Jeff Bezos, Founder and CEO of Amazon

Finally, Stephen shared his five principles of product experimentation:

  1. Experiment to solve your biggest problems.
  2. Be bold.
  3. Test early and often.
  4. Start small and scale.
  5. Measure what matters.

To learn more about Stephen’s five principles, read his blog post on Product Experimentation.

Next up on the stage, we welcomed our first guest speaker, Veronica Hulea, Head of Analytics at Zoopla. Veronica holds years of experience in market analytics as well as product optimisation. She shared her insights on how you can evolve your product without killing your conversion rates. 

She began with examples from her own experience with Zoopla when they attempted to re-platform whilst maintaining a stable conversion rate. 

“Use AB testing to ‘bake’ the new design with a small percentage of users, until it’s ready to replace the old one.”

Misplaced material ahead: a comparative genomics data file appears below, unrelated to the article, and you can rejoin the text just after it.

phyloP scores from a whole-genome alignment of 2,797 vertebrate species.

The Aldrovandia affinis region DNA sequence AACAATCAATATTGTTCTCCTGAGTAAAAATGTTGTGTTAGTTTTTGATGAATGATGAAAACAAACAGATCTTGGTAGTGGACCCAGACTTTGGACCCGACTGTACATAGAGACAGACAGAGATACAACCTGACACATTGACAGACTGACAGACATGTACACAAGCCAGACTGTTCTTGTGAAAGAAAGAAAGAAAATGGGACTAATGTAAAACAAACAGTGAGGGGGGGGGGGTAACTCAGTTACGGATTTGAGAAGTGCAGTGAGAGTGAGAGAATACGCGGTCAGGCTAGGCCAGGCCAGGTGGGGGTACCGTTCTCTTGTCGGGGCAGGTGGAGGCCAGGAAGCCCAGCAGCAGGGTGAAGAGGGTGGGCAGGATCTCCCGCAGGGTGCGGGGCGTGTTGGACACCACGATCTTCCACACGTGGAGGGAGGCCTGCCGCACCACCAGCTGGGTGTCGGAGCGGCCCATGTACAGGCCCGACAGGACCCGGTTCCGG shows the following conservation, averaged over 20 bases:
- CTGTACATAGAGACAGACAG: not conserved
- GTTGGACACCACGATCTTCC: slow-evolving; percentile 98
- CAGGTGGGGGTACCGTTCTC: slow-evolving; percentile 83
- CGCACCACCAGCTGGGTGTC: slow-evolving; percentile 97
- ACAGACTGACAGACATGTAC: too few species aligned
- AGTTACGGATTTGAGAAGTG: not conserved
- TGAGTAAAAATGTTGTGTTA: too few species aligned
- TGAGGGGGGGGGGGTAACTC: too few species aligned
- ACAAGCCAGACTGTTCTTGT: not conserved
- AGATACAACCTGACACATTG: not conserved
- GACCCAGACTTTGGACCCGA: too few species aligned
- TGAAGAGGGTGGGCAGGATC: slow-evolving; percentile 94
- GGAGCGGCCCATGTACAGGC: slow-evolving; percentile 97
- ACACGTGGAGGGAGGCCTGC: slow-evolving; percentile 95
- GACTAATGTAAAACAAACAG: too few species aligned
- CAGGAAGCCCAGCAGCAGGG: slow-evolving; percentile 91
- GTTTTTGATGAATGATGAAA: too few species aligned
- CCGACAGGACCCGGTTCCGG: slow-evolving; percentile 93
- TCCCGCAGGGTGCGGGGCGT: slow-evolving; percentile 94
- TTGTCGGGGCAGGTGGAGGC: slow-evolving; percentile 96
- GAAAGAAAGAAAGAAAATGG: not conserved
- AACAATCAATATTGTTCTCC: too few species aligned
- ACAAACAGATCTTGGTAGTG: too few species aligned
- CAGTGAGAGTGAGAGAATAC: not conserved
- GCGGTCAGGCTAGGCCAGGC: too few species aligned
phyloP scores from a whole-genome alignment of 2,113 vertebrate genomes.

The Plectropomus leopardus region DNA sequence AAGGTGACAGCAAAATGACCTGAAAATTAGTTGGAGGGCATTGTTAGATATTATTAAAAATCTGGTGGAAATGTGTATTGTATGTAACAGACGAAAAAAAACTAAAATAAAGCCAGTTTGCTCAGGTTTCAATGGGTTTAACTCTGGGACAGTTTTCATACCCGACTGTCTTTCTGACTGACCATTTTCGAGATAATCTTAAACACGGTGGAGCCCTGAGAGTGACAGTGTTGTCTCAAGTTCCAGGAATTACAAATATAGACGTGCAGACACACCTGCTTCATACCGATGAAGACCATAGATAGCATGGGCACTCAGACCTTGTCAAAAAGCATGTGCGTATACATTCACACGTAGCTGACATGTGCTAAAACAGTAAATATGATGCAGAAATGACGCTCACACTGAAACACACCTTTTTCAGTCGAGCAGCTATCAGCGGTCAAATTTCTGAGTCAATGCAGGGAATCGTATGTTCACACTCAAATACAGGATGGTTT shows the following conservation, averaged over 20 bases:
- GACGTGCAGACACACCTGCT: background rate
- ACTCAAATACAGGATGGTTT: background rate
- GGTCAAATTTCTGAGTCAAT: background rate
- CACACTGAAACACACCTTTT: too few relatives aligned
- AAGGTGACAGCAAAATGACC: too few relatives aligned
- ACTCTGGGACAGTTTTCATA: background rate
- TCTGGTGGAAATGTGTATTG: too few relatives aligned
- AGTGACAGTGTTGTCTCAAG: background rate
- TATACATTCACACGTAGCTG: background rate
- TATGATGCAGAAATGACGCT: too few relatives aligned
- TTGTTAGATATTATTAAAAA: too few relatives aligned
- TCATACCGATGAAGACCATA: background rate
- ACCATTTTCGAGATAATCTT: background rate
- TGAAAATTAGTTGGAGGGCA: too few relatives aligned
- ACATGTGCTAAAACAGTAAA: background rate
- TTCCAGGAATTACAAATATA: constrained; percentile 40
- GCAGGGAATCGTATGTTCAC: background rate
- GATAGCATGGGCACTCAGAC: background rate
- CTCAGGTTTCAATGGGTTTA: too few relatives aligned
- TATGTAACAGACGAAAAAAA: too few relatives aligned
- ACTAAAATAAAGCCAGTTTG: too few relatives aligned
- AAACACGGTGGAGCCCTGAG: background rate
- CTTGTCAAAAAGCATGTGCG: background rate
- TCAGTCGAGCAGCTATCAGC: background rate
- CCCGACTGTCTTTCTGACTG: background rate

Veronica also explained why AB test uplifts are not reflected in business metrics. She provided an actionable insight on how to unlock potential based on the level of intent of the user – from the browsing and researching, all the way through to final conversion.

Last but definitely not least, we introduced our guests to Rob Beattie, Head of Digital Product at Domino’s Pizza. Rob has been in the company for a year and a half now, and also has numerous years of experience and knowledge heading up digital product and transformation across different businesses.

Rob took us on a journey through the years of growth and innovation at Domino’s Pizza, and showed us how experimentation has been used to inform the successes so far.

He continued by sharing the role of experimentation in the business as being not only a way to sell more products and develop new features online, but to actually define their physical products as well.

Rob provided actionable insights on ‘what makes a good experiment’, and equally as important, ‘how to run an experiment well’. Finally, our audience got to hear what the future holds for Domino’s Pizza, and just how ambitious their roadmap is! 

Following the brilliant lightning talks, we held a panel Q&A where our guests took the opportunity to ask a myriad of questions about experimentation in general and specifically within their businesses.